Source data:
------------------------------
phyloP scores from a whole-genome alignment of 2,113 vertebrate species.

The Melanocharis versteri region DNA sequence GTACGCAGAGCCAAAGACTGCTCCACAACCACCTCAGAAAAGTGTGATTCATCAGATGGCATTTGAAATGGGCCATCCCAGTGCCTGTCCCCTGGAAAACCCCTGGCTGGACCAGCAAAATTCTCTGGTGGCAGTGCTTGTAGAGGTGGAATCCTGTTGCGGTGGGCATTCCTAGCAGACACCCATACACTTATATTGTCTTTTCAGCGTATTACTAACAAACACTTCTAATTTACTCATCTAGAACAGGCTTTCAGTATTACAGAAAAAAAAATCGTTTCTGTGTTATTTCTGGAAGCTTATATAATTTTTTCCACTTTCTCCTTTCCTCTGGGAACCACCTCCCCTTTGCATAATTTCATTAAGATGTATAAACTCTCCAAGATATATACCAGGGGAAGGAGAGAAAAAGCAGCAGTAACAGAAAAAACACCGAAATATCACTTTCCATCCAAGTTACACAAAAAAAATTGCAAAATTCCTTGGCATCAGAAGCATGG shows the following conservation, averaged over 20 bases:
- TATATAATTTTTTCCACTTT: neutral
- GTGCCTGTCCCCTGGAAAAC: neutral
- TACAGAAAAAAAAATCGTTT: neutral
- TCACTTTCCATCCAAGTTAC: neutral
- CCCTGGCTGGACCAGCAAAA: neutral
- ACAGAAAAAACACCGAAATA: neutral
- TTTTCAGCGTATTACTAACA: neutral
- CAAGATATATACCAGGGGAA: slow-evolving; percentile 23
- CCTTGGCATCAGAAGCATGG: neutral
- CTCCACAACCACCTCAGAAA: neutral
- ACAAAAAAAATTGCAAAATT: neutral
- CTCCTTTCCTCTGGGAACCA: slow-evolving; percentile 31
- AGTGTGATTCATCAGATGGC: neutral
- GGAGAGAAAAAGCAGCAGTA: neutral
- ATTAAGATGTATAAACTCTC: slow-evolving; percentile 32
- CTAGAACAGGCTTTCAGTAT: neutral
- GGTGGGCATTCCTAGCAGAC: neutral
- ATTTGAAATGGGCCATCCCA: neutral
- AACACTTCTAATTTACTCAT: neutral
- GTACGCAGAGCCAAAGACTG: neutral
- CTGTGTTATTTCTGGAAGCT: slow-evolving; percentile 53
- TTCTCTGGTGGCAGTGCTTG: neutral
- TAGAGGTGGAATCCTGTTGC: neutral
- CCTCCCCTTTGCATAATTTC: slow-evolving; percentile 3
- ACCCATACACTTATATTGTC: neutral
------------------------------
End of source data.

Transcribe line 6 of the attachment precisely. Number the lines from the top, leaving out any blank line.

- TCACTTTCCATCCAAGTTAC: neutral